The Celebrity Delegate

On the beat with New Mexico’s second-most-famous Democrat.

BOSTON—If there’s a political epicenter of the Democratic National Convention—the FleetCenter, the spin room, Teresa Heinz Kerry’s shoe closet—I have discovered the point farthest from it: the New Mexico delegates’ breakfast at the Sheraton. This morning, most of the state’s grizzled crew of 37 gathered to dine on eggs, bacon, and sausage served from stainless steel tins. One man, a wizened 82-year-old ex-teacher from Las Vegas—this Las Vegas—told me he was pretty sure Bush had advance knowledge of the 9/11 terror attacks. Next to him was Fred Harris, a former U.S. senator from Oklahoma, now a resident of Corrales, N.M., who launched two doomed presidential runs of his own, in 1972 and 1976. Then there’s the rarest of convention archetypes: the celebrity delegate.

When I ran into Francis Williams this morning, she was wearing a blue track suit, gold-plated glasses, and the kind of turquoise jewelry that hangs from every grandmother in New Mexico. Through sheer force of personality, Williams has risen to the status of celebrity delegate, twice. In 1988 in Atlanta, her first Democratic convention, she arrived wearing a hat adorned with chili peppers, Native-American tchotchkes, and a Dukakis bumper sticker. For reasons no one seems to remember, the hat became a national sensation, and Williams’ photograph appeared in papers around the country. (She’s in today’s Boston Globe, too, in a convention headwear retrospective.) “Some man actually walked up to me and said, ‘Can I have it?’ ” she recalled. “And I said, ‘Yeah, and I’ll sell you the Brooklyn Bridge.’ ” The man was from the Smithsonian. He convinced her to part with the hat so he could put it in the museum’s permanent archives.

Williams used her celebrity to fuel her own political ambitions. She ran for mayor of Las Cruces, N.M., last November, finishing fourth out of five candidates. (The race is the subject of a forthcoming memoir, tentatively titled, she says, Running on Empty.) She spent the summer pestering the line-standers at Fahrenheit 9/11—Las Cruces’$2 100-seat theater was sold out for days—to participate in local politics. Then CNN called. The network told her she had been tapped to be a one of the convention’s “delegate embeds,” who would be given hand-held cameras and free rein to shoot footage for broadcast. Williams has no idea how the network came up with her name.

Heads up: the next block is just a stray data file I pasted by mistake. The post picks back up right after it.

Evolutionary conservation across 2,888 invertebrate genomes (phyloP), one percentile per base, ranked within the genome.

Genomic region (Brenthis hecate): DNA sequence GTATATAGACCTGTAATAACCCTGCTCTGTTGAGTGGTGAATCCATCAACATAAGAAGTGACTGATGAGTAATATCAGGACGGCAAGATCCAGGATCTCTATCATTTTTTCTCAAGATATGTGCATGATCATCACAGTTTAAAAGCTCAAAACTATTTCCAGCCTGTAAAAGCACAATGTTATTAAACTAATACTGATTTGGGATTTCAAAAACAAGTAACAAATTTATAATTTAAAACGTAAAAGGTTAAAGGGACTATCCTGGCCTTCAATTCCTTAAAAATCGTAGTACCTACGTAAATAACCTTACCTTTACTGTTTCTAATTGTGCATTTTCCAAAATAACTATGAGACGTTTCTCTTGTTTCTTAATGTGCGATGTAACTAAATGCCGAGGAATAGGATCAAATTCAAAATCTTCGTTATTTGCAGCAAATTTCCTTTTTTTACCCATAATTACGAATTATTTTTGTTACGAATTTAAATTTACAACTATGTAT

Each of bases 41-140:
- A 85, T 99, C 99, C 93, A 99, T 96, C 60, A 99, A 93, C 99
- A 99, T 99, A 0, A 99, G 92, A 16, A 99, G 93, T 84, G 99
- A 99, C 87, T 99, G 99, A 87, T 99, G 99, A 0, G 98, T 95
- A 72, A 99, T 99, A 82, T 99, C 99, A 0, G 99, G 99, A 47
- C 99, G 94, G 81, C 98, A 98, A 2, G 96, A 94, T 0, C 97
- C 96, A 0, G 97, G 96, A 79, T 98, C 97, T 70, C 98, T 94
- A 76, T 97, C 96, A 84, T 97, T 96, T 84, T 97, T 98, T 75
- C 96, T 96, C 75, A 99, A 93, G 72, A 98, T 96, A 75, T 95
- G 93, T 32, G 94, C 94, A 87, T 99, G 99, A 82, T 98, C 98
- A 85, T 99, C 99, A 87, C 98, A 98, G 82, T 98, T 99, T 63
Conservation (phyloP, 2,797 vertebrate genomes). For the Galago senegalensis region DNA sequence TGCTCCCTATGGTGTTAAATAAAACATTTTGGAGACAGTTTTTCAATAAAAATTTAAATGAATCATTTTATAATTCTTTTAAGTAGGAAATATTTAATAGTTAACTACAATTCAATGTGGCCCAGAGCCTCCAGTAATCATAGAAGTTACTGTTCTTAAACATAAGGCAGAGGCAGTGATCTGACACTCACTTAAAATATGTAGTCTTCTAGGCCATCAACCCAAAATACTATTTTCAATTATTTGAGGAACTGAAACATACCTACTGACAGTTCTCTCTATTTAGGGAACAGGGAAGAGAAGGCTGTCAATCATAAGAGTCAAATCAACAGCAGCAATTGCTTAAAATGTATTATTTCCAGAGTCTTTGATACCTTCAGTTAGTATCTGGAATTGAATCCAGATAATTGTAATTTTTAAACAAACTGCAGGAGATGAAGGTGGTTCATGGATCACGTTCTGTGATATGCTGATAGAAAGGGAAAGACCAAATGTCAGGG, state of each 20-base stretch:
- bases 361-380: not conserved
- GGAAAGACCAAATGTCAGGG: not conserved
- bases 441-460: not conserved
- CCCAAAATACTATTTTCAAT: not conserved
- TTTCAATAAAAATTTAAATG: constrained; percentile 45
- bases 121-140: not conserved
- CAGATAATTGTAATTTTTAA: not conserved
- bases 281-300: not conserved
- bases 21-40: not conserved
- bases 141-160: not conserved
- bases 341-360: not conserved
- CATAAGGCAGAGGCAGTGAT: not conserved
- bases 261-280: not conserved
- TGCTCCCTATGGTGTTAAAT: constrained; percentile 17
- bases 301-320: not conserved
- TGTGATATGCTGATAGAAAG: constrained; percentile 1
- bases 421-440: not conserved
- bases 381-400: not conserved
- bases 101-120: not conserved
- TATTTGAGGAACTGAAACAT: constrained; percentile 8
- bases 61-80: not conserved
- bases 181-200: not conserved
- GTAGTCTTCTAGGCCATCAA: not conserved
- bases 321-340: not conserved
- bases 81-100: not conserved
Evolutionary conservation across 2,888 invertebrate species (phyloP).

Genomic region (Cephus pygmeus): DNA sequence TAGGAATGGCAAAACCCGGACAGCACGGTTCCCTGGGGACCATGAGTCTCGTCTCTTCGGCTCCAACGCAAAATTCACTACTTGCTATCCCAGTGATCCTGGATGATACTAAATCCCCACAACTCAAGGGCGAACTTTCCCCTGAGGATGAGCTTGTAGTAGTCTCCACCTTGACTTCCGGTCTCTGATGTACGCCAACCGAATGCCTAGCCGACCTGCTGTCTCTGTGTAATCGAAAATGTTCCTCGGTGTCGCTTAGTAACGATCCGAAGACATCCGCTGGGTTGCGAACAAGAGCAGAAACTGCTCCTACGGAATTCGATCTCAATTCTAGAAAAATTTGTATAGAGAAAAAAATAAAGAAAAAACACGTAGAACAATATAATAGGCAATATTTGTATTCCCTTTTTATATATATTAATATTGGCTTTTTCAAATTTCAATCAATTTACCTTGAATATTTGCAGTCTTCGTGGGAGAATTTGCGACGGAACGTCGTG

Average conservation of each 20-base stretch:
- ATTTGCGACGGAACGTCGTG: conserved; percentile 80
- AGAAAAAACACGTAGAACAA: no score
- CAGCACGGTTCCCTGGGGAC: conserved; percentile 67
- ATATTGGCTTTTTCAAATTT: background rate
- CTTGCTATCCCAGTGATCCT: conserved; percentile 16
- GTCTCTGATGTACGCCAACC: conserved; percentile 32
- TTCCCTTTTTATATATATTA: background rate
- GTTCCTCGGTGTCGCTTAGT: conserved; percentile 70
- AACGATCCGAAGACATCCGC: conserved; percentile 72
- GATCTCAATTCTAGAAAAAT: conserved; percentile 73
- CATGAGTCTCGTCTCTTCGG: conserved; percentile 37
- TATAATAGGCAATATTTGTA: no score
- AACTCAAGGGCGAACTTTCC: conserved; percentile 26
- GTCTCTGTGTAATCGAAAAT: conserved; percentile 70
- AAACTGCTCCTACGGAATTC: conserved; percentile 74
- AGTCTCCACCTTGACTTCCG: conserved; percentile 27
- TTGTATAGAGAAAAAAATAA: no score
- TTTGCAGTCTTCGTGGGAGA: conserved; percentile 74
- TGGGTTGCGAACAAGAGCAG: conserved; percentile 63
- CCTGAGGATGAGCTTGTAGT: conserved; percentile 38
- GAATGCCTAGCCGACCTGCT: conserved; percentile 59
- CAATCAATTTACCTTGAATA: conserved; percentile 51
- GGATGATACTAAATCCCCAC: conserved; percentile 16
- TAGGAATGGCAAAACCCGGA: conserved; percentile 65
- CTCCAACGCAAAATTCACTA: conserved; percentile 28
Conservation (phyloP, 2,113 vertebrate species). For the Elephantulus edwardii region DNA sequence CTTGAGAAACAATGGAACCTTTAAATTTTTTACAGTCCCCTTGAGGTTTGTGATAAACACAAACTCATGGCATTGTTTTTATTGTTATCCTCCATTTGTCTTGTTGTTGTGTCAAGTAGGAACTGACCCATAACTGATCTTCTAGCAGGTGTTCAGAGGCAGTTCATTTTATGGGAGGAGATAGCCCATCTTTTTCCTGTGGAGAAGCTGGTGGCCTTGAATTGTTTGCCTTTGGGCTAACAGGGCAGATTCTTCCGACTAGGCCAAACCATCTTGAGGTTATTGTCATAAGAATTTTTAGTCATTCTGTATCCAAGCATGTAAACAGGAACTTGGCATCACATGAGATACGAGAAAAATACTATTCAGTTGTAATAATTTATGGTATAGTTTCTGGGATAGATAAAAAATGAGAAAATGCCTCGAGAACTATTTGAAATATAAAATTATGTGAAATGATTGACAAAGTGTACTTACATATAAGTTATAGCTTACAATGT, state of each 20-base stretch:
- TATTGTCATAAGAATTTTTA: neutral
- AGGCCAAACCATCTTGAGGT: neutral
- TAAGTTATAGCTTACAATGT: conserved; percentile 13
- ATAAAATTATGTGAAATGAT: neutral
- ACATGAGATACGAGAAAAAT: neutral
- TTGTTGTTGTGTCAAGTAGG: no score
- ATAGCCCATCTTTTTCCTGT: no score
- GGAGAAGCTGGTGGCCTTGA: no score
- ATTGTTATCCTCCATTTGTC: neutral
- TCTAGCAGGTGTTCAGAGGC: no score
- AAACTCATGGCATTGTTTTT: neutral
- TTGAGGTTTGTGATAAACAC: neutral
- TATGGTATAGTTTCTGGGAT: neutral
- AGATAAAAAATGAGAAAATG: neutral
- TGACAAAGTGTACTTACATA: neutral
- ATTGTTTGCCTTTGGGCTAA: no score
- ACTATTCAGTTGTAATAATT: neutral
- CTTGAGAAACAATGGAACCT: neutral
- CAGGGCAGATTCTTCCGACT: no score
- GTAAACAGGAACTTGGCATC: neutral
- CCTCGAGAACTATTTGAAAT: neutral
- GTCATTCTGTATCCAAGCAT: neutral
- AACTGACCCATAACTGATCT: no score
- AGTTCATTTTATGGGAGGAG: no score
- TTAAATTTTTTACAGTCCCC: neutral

The network told Williams to look for the camera in the mail. But after consulting with a marshal who lived next door, she informed CNN she wouldn’t be opening any strange packages. “You know, al-Qaida was gonna attack us,” she said, bouncing up and down and squeezing my arm. “They could have put a transmitter in there, plastic explosives. You gotta be careful.” So CNN relented and delivered the camera by hand.

Williams was perched in the front row at Tuesday’s delegate breakfast, interrogating every Democrat who wandered into the room. First came Arizona Gov. Janet Napolitano. Then Terry McAuliffe. Then Bill Press, who without a trace of irony introduced himself as “the former host of Crossfire, the former host of The Spin Room, and the former host of Buchanan and Press.” After the ex-pundit reeled off a few liberal platitudes, Williams grabbed him and asked for an interview. In her camera’s viewfinder, Press was in extreme close-up, and half of his face was lost to the left side of the frame. He gamely answered Williams’ first question. Then he tried to escape, pleading that he had an urgent appointment with the Illinois delegation and couldn’t answer any more questions. Williams looked Press straight in the eye and shouted, “One more!”